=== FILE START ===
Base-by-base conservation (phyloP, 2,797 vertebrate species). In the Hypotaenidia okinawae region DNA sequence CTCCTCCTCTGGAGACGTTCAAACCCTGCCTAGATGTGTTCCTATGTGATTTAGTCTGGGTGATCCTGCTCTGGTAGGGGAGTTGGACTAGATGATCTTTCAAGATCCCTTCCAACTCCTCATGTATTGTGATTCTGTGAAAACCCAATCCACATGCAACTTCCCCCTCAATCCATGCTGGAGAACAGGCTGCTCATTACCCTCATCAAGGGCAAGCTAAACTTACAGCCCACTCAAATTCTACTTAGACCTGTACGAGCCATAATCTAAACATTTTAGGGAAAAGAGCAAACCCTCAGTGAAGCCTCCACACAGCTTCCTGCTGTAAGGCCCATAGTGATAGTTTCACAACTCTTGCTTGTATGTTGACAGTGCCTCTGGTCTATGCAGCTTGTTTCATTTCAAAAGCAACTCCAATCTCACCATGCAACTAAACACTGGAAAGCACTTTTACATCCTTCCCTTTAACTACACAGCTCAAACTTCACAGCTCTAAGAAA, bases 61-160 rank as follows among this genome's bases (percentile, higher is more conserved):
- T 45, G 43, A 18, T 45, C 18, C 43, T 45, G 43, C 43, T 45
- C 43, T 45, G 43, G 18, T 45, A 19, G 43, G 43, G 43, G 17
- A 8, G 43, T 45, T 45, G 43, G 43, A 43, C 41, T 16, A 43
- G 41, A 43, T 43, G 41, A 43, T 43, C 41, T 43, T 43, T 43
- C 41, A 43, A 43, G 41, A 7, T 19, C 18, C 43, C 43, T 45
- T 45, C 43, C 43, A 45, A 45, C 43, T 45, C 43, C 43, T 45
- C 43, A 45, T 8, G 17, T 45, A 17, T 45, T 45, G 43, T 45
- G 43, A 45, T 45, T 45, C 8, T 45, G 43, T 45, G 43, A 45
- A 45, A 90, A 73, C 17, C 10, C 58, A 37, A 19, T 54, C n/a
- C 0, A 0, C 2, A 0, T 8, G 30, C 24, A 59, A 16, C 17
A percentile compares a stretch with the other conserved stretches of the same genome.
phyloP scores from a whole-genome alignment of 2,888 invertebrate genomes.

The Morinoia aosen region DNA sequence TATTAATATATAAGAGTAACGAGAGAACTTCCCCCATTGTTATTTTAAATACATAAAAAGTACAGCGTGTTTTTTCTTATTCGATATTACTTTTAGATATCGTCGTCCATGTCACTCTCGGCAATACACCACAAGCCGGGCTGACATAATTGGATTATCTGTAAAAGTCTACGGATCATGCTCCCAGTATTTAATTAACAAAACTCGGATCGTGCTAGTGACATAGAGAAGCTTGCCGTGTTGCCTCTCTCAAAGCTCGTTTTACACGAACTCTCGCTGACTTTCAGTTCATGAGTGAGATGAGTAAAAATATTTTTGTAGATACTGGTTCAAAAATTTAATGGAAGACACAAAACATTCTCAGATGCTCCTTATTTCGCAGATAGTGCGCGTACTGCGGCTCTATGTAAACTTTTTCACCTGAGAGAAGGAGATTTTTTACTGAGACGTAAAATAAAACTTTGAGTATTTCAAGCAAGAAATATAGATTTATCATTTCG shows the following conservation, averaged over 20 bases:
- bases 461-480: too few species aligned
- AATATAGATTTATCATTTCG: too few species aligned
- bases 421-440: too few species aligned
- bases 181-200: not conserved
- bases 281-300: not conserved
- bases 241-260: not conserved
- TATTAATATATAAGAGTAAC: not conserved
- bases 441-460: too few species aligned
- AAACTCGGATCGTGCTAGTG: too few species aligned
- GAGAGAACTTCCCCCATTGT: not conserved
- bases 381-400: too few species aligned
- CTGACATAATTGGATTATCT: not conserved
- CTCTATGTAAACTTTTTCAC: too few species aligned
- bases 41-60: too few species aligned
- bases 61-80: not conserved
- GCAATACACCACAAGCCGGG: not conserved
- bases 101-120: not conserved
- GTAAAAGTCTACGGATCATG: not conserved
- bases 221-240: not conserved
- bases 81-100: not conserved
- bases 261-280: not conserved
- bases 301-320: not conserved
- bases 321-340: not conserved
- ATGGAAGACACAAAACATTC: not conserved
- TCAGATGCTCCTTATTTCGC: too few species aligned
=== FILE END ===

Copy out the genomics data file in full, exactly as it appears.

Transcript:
Base-by-base conservation (phyloP, 2,797 vertebrate species). In the Hypotaenidia okinawae region DNA sequence CTCCTCCTCTGGAGACGTTCAAACCCTGCCTAGATGTGTTCCTATGTGATTTAGTCTGGGTGATCCTGCTCTGGTAGGGGAGTTGGACTAGATGATCTTTCAAGATCCCTTCCAACTCCTCATGTATTGTGATTCTGTGAAAACCCAATCCACATGCAACTTCCCCCTCAATCCATGCTGGAGAACAGGCTGCTCATTACCCTCATCAAGGGCAAGCTAAACTTACAGCCCACTCAAATTCTACTTAGACCTGTACGAGCCATAATCTAAACATTTTAGGGAAAAGAGCAAACCCTCAGTGAAGCCTCCACACAGCTTCCTGCTGTAAGGCCCATAGTGATAGTTTCACAACTCTTGCTTGTATGTTGACAGTGCCTCTGGTCTATGCAGCTTGTTTCATTTCAAAAGCAACTCCAATCTCACCATGCAACTAAACACTGGAAAGCACTTTTACATCCTTCCCTTTAACTACACAGCTCAAACTTCACAGCTCTAAGAAA, bases 61-160 rank as follows among this genome's bases (percentile, higher is more conserved):
- T 45, G 43, A 18, T 45, C 18, C 43, T 45, G 43, C 43, T 45
- C 43, T 45, G 43, G 18, T 45, A 19, G 43, G 43, G 43, G 17
- A 8, G 43, T 45, T 45, G 43, G 43, A 43, C 41, T 16, A 43
- G 41, A 43, T 43, G 41, A 43, T 43, C 41, T 43, T 43, T 43
- C 41, A 43, A 43, G 41, A 7, T 19, C 18, C 43, C 43, T 45
- T 45, C 43, C 43, A 45, A 45, C 43, T 45, C 43, C 43, T 45
- C 43, A 45, T 8, G 17, T 45, A 17, T 45, T 45, G 43, T 45
- G 43, A 45, T 45, T 45, C 8, T 45, G 43, T 45, G 43, A 45
- A 45, A 90, A 73, C 17, C 10, C 58, A 37, A 19, T 54, C n/a
- C 0, A 0, C 2, A 0, T 8, G 30, C 24, A 59, A 16, C 17
A percentile compares a stretch with the other conserved stretches of the same genome.
phyloP scores from a whole-genome alignment of 2,888 invertebrate genomes.

The Morinoia aosen region DNA sequence TATTAATATATAAGAGTAACGAGAGAACTTCCCCCATTGTTATTTTAAATACATAAAAAGTACAGCGTGTTTTTTCTTATTCGATATTACTTTTAGATATCGTCGTCCATGTCACTCTCGGCAATACACCACAAGCCGGGCTGACATAATTGGATTATCTGTAAAAGTCTACGGATCATGCTCCCAGTATTTAATTAACAAAACTCGGATCGTGCTAGTGACATAGAGAAGCTTGCCGTGTTGCCTCTCTCAAAGCTCGTTTTACACGAACTCTCGCTGACTTTCAGTTCATGAGTGAGATGAGTAAAAATATTTTTGTAGATACTGGTTCAAAAATTTAATGGAAGACACAAAACATTCTCAGATGCTCCTTATTTCGCAGATAGTGCGCGTACTGCGGCTCTATGTAAACTTTTTCACCTGAGAGAAGGAGATTTTTTACTGAGACGTAAAATAAAACTTTGAGTATTTCAAGCAAGAAATATAGATTTATCATTTCG shows the following conservation, averaged over 20 bases:
- bases 461-480: too few species aligned
- AATATAGATTTATCATTTCG: too few species aligned
- bases 421-440: too few species aligned
- bases 181-200: not conserved
- bases 281-300: not conserved
- bases 241-260: not conserved
- TATTAATATATAAGAGTAAC: not conserved
- bases 441-460: too few species aligned
- AAACTCGGATCGTGCTAGTG: too few species aligned
- GAGAGAACTTCCCCCATTGT: not conserved
- bases 381-400: too few species aligned
- CTGACATAATTGGATTATCT: not conserved
- CTCTATGTAAACTTTTTCAC: too few species aligned
- bases 41-60: too few species aligned
- bases 61-80: not conserved
- GCAATACACCACAAGCCGGG: not conserved
- bases 101-120: not conserved
- GTAAAAGTCTACGGATCATG: not conserved
- bases 221-240: not conserved
- bases 81-100: not conserved
- bases 261-280: not conserved
- bases 301-320: not conserved
- bases 321-340: not conserved
- ATGGAAGACACAAAACATTC: not conserved
- TCAGATGCTCCTTATTTCGC: too few species aligned